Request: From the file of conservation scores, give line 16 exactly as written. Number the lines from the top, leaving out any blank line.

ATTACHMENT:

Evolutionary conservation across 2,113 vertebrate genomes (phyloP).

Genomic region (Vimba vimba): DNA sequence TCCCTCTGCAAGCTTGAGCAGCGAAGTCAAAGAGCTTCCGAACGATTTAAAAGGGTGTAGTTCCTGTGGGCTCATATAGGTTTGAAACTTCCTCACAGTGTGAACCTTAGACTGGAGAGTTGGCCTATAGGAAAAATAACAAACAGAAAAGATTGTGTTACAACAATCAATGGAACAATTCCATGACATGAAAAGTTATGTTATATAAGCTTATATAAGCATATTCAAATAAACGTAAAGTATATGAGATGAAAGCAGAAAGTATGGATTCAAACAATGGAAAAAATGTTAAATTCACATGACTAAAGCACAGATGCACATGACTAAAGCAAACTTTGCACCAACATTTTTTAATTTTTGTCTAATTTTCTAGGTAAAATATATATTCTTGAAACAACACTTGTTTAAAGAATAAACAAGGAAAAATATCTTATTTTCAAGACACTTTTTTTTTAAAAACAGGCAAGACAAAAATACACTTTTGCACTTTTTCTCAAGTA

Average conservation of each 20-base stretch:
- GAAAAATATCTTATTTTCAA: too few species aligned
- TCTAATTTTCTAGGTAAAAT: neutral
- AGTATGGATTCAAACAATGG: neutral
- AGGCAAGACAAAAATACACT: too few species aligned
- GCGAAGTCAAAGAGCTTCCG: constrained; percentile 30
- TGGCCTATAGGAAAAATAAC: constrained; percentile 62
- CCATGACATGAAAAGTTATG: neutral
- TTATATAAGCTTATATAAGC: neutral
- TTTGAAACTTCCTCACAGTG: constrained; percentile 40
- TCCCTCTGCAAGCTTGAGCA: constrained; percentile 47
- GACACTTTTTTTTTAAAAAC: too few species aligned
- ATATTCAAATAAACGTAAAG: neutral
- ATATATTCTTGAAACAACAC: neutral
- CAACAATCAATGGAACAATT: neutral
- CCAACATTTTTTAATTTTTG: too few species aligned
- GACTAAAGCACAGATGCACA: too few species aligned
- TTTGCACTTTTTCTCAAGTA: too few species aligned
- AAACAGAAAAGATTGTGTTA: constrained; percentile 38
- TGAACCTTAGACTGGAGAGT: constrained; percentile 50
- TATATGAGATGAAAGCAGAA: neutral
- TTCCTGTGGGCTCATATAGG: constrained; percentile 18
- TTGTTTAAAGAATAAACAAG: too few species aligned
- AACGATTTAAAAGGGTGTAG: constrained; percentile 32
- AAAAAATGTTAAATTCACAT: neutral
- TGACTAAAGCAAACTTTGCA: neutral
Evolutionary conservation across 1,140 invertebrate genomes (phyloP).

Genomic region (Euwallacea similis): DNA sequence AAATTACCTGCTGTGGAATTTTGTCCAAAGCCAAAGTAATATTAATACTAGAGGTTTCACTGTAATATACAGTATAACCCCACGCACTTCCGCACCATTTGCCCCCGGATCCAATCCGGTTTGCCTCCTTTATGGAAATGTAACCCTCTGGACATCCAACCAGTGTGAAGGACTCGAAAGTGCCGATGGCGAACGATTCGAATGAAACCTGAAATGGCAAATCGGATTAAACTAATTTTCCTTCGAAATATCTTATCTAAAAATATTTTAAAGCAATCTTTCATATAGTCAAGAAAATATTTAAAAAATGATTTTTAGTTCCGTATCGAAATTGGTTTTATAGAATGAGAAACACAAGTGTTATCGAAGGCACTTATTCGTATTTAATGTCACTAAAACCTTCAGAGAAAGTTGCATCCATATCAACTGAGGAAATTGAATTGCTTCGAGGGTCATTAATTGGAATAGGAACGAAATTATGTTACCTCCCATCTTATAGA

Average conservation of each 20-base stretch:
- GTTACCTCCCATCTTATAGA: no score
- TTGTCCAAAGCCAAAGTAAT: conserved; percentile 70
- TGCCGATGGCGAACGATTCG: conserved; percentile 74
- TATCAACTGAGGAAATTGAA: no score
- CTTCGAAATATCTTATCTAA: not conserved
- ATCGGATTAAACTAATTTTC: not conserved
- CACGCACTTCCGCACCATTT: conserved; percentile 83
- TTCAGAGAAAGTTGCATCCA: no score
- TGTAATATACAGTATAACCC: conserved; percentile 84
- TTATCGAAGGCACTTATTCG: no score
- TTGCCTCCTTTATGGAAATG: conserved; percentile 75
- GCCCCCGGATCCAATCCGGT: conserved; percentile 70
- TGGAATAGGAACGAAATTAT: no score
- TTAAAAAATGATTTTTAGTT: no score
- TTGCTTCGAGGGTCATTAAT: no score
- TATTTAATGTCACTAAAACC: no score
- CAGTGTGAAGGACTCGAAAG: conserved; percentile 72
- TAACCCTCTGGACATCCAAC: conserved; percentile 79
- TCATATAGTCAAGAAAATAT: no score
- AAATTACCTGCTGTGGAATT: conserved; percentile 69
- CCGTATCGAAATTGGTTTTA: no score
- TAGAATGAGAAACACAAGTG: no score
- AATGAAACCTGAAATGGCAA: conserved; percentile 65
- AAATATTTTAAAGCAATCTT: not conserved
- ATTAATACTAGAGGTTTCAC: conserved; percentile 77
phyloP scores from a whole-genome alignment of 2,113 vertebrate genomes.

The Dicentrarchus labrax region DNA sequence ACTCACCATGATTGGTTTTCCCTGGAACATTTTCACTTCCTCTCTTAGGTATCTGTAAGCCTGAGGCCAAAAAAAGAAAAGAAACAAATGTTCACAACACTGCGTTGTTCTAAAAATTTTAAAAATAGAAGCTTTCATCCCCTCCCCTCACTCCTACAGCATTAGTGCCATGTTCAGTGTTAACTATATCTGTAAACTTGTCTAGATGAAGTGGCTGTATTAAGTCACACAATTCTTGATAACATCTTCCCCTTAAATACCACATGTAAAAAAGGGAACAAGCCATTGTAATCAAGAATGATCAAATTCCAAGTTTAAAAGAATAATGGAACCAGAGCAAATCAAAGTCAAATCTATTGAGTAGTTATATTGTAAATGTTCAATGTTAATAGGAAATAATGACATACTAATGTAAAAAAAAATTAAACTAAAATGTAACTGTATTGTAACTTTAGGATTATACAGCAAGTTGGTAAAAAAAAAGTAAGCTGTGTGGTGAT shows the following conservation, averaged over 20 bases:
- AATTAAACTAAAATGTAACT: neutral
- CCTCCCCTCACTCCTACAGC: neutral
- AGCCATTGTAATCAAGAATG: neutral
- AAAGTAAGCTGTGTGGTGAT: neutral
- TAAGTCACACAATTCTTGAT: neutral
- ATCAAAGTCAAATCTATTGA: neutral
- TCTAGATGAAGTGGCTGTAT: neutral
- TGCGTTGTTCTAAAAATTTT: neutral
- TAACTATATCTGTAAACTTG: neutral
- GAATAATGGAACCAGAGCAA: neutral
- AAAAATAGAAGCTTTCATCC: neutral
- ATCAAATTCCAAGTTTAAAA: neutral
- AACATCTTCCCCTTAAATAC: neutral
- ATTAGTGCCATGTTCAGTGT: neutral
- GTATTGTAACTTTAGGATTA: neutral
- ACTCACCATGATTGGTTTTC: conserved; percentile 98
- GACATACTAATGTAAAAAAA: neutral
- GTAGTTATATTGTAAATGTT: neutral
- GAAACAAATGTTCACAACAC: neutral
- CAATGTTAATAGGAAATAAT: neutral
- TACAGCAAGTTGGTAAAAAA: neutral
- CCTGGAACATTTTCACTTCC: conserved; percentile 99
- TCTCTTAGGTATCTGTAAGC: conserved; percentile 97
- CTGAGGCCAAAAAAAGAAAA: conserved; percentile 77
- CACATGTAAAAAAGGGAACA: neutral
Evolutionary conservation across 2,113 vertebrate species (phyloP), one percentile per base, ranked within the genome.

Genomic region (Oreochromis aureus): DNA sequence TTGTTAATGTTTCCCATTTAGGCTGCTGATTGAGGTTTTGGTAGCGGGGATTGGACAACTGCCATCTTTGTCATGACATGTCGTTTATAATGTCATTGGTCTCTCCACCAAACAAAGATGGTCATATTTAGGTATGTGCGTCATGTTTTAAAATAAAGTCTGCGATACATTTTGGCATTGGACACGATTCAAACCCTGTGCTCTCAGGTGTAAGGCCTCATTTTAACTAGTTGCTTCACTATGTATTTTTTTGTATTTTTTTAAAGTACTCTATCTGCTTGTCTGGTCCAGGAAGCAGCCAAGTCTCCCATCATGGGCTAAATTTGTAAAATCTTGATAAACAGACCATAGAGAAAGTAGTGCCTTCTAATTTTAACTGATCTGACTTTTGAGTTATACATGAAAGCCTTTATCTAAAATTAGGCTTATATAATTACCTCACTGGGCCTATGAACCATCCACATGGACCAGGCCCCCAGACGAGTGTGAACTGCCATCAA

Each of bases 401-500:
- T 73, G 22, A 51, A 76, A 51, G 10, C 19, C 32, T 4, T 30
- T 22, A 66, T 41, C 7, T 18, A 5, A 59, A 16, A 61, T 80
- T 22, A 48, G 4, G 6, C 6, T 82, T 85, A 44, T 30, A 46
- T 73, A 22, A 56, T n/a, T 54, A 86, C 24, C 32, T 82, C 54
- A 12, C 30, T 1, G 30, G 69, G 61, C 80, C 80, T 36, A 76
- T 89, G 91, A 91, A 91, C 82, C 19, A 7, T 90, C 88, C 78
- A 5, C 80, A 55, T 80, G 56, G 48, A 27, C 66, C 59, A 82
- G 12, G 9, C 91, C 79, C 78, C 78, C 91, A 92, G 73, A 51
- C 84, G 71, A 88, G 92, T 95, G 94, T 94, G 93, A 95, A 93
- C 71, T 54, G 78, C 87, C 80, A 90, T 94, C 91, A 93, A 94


- ATATATTCTTGAAACAACAC: neutral